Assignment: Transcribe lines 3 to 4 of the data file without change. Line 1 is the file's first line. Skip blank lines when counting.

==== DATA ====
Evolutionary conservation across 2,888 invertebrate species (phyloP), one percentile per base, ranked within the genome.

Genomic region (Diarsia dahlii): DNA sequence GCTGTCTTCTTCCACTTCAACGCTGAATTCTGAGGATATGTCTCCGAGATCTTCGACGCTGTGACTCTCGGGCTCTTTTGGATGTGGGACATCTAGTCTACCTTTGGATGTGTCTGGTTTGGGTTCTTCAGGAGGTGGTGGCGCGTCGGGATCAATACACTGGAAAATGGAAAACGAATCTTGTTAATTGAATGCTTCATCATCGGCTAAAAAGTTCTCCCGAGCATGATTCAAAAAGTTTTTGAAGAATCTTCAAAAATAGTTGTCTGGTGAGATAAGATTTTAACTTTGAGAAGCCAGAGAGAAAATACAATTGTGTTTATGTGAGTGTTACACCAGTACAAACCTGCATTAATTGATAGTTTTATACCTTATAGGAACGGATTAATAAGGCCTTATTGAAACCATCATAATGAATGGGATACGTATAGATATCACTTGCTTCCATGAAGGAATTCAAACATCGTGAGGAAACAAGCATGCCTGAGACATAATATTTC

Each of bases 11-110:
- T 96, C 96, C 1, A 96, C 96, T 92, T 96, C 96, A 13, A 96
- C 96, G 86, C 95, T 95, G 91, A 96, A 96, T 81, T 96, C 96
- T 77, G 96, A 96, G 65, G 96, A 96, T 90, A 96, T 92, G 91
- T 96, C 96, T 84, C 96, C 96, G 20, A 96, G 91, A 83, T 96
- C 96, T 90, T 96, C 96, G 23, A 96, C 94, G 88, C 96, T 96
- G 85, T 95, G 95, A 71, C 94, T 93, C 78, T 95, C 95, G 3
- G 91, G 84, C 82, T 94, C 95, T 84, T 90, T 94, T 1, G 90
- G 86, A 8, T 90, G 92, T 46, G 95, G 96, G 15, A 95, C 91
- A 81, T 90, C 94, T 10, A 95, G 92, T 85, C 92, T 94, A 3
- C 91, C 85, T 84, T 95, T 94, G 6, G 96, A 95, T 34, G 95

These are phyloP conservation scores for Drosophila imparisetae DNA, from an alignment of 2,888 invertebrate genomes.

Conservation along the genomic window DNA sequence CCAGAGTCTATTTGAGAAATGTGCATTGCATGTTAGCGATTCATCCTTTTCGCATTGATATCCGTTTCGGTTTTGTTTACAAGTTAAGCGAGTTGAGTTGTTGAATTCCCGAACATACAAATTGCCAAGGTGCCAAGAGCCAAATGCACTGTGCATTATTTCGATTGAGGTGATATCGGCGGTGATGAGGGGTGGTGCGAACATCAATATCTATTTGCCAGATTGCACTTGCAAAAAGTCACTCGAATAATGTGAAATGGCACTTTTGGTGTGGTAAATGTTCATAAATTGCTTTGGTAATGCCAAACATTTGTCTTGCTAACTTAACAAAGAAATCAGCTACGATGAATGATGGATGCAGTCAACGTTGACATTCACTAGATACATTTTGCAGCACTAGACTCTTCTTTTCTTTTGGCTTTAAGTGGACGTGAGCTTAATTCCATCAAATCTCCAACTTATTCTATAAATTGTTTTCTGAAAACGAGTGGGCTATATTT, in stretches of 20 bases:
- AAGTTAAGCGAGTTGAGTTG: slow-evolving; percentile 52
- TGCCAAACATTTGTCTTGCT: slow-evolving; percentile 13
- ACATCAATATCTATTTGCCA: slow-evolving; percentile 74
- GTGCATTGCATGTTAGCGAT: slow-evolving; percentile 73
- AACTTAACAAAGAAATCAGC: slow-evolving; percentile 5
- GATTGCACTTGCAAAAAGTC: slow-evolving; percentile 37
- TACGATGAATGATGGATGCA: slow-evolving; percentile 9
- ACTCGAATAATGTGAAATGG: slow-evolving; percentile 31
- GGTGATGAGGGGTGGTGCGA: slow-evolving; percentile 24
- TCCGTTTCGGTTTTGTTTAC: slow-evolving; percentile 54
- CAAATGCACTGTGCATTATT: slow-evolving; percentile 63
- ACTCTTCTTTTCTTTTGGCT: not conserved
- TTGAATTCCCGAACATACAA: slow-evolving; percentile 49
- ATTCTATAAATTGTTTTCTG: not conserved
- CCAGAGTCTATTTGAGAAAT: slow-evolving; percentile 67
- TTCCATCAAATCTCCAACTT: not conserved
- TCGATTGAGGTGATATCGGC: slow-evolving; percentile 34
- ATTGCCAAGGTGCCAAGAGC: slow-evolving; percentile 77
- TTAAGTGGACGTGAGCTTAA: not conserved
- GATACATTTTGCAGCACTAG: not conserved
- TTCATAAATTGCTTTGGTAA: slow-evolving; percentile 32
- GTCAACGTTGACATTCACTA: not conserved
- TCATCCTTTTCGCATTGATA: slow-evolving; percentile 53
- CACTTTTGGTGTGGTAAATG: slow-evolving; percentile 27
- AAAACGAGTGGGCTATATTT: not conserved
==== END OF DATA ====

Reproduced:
Each of bases 11-110:
- T 96, C 96, C 1, A 96, C 96, T 92, T 96, C 96, A 13, A 96